Installing Oracle Database 10g Software with Real Application Clusters (RAC) General The following procedure shows the installation of the software for Oracle Database 10g Software R1 (10.1.0.2) with Real Application Clusters (RAC). Note that Oracle Database 10g R1 (10.1) OUI will not be able to discover disks that are marked as Linux ASMLib. Therefore it is recommended to complete the software installation and then to use dbca to create the database, see http://otn.oracle.com/tech/linux/asmlib/install.html#10gr1 for more information. Automating Authentication for oracle ssh Logins Before you install the Oracle Database 10g Software with Real Application Clusters (RAC) R1 (10.1.0.2), it is important that you followed the steps as outlined in Automating Authentication for oracle ssh Logins. Checking Oracle Environment Variables Run the following command on all RAC nodes: su - oracle $ set | grep ORA ORACLE_BASE=/u01/app/oracle ORACLE_SID=orcl1 $ It is important that $ORACLE_SID is different on each RAC node! It is also recommended that $ORACLE_HOME is not set but that OUI selects the home directory. Installing Oracle Database 10g Software R1 (10.1.0.2) with Real Application Clusters (RAC) In order to install the Oracle Database 10g R1 (10.1.0.2) Software with Real Application Clusters (RAC) on all RAC nodes, OUI has to be launched on only one RAC node. In my example I will run OUI on rac1pub. To install the RAC Database software, insert the Oracle Database 10g R1 (10.1.0.2) CD (downloaded image name: "ship.db.cpio.gz"), and mount it on e.g. rac1pub:

su - root mount /mnt/cdrom Use the oracle terminal that you prepared for ssh at Automating Authentication for oracle ssh Logins, and execute runInstaller: oracle$ /mnt/cdrom/runInstaller Click Next I used the default values: Destination Name: raDb10g_home1 Destination Path: /u01/app/oracle/product/10.1.0/db_1 Click Next. - Hardware Cluster Installation Mode: Select "Cluster Installation" Click "Select All" to select all servers: rac1pub, rac2pub, rac3pub Click Next NOTE: If it stops here and the status of a RAC node is "Node not reachable", then perform the following checks: - Check if the node where you launched OUI is able to do ssh without a passphrase to the RAC node where the status is set to "Node not reachable". - Check if the CRS is running this RAC node. - Installation Type: I selected "Enterprise Edition". Click Next. - Product-specific Prerequisite Checks: Make sure that the status of each Check is set to "Succeeded". Click Next - Database Configuration: I selected "Do not create a starter database" since we have to create the database with dbca. Oracle Database 10g R1 (10.1) OUI will not be able to discover disks that are marked as Linux ASMLib. For more information, see http://otn.oracle.com/tech/linux/asmlib/install.ht ml#10gr1 Click Next - Summary: Click Install - Setup Privileges Window: Open another window, login as root, and execute /u01/app/oracle/product/10.1.0/db_1/root.sh on ALL RAC Nodes one by one! NOTE: Make also sure that X is relinked to your local desktop since this script will launch the "VIP Configuration Assistant" tool which is a GUI based utility! VIP Configuration Assistant Tool: - Welcome Screen: - File Locations:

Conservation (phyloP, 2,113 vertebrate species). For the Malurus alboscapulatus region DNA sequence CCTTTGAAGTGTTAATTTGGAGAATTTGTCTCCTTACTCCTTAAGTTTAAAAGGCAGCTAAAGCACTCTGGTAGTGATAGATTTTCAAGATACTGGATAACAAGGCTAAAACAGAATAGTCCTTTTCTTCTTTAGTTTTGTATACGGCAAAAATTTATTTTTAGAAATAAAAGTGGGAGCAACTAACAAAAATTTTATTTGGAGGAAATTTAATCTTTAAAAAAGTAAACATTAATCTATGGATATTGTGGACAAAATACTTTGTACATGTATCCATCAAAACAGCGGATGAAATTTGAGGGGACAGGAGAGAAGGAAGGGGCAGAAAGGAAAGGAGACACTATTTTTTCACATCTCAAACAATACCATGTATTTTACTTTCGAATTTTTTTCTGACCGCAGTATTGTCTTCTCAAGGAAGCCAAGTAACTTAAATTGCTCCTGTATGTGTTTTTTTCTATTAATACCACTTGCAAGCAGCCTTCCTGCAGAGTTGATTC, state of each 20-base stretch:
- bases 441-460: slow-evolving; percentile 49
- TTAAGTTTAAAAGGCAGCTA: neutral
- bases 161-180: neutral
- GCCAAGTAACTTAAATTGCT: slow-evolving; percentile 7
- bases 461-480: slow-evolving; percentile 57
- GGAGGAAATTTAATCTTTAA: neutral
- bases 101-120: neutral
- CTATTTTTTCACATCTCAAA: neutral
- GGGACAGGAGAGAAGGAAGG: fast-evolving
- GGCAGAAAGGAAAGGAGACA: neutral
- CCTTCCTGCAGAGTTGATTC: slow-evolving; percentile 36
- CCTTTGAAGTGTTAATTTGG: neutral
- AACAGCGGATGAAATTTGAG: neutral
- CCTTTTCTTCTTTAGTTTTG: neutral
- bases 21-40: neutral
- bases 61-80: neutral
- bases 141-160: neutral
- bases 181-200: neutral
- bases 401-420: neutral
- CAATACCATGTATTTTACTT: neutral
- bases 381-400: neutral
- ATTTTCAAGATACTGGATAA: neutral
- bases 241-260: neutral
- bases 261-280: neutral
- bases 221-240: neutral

(This root.sh is executed the first interfaces, eth0 and eth1.

Assistant tool will come up only once when time in your RAC cluster) Welcome Click Next Network Interfaces: I selected both

Click Next - Virtual IPs for cluster nodes: (for the alias names and IP address, see Setting Up the /etc/hosts File) Node Name: rac1pub IP Alias Name: rac1vip IP address: 192.168.1.51 Subnet Mask: 255.255.255.0 Node Name: rac2pub IP Alias Name: rac2vip IP address: 192.168.1.52 255.255.255.0 Node Name: rac3pub IP Alias Name: rac3vip IP address: Subnet Mask: Subnet Mask:

192.168.1.53 255.255.255.0

Click Next - Summary: Click Finish - Configuration Assistant Progress Dialog: Click OK after configuration is complete. - Configuration Results: Click Exit Click OK to close the Setup Privilege Window. - End of Installation: Click Exit If OUI terminates abnormally (happend to me several times), or if anything else goes wrong, remove the following files/directories and start over again: su - oracle rm -rf /u01/app/oracle/product/10.1.0/db_1